RILEY v. ILLINOIS.,
Annotate this Case
435 U.S. 1000 (1978)
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U.S. Supreme Court
RILEY v. ILLINOIS. , 435 U.S. 1000 (1978)
435 U.S. 1000
State of ILLINOIS
Supreme Court of the United States
April 24, 1978
Rehearing Denied June 5, 1978. See 436 U.S. 951.
On petition for writ of certiorari to the Appellate Court of Illinois, First District.
The petition for a writ of certiorari is denied.
Mr. Justice MARSHALL, with whom Mr. Justice BRENNAN joins, dissenting.
I dissent from the denial of certiorari. Petitioner was 16 years old at the time of his arrest in connection with three homicides. [Footnote 1] After being held for an hour and a half in a police car at the cemetery where the bodies were found, petitioner was taken to the police station, where his shoes, trousers, and shirt were removed 2 and he was given a blanket and placed in a cell. An hour or two later, after being advised
of his constitutional rights to remain silent and consult with an attorney, petitioner asked to speak to his father, who had come to the police station when he learned of his son's arrest; 3 this request was ignored by the police. Petitioner then confessed to the crimes, and later that evening repeated the confession to a prosecuting attorney, without having consulted with the parent whom he had asked to see or with any other friendly adult. The confession was introduced over objection at petitioner's trial, which led to his conviction for murder and to sentences of 75 to 225 years. [Footnote 4]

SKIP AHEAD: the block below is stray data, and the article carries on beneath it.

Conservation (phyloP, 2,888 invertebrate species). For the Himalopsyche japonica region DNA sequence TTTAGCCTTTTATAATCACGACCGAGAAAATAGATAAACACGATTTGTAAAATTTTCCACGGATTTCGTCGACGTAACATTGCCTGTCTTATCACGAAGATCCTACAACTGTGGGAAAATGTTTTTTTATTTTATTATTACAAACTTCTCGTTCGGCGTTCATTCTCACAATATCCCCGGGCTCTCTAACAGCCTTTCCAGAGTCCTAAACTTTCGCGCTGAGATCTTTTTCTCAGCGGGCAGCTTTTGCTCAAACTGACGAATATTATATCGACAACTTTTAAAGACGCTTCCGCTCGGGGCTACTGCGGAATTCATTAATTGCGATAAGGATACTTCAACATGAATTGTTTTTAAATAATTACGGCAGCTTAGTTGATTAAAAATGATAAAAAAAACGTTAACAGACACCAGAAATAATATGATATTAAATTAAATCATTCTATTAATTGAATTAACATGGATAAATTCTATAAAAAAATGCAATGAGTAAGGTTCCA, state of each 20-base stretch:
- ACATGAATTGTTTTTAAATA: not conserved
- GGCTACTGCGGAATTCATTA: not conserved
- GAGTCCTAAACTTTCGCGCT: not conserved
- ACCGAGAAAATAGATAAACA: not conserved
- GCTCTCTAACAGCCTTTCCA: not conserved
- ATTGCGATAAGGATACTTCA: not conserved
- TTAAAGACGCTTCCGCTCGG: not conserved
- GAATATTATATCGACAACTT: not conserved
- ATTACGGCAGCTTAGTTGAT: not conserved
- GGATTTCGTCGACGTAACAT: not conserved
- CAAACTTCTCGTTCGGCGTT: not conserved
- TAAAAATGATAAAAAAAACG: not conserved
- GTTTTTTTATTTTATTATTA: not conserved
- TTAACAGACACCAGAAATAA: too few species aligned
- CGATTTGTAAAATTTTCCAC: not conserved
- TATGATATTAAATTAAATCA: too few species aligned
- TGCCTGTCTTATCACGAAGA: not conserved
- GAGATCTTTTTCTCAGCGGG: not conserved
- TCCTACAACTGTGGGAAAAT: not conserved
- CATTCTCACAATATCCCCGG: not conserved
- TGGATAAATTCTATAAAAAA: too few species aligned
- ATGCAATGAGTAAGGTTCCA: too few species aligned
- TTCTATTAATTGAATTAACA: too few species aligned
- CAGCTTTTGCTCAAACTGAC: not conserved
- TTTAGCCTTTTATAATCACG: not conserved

The Illinois courts considered and rejected petitioner's argument, made initially in support of his motion to suppress the confession, that " the request of a juvenile defendant to see a parent is tantamount to an adult's request for an attorney" and should terminate police interrogation . 49 Ill.App.3d 304, 308, 7 Ill.Dec. 145, 148, 364 N.E.2d 306, 309 (1977). 5 It is this argument that petitioner presses here.
I have recently expressed my view that this Court should decide whether a juvenile's waiver of rights is valid in the absence of " competent advice from an adult who does not have significant conflicts of interest." Little v. Arkansas, 435 U.S. 957, at 1591, 55 L. Ed.2d 809 (1978) (opinion dissenting from denial of certiorari). The instant case presents a related but less difficult issue, for we need not consider here whether the Constitution requires that [435 U.S. 1000 , 1002]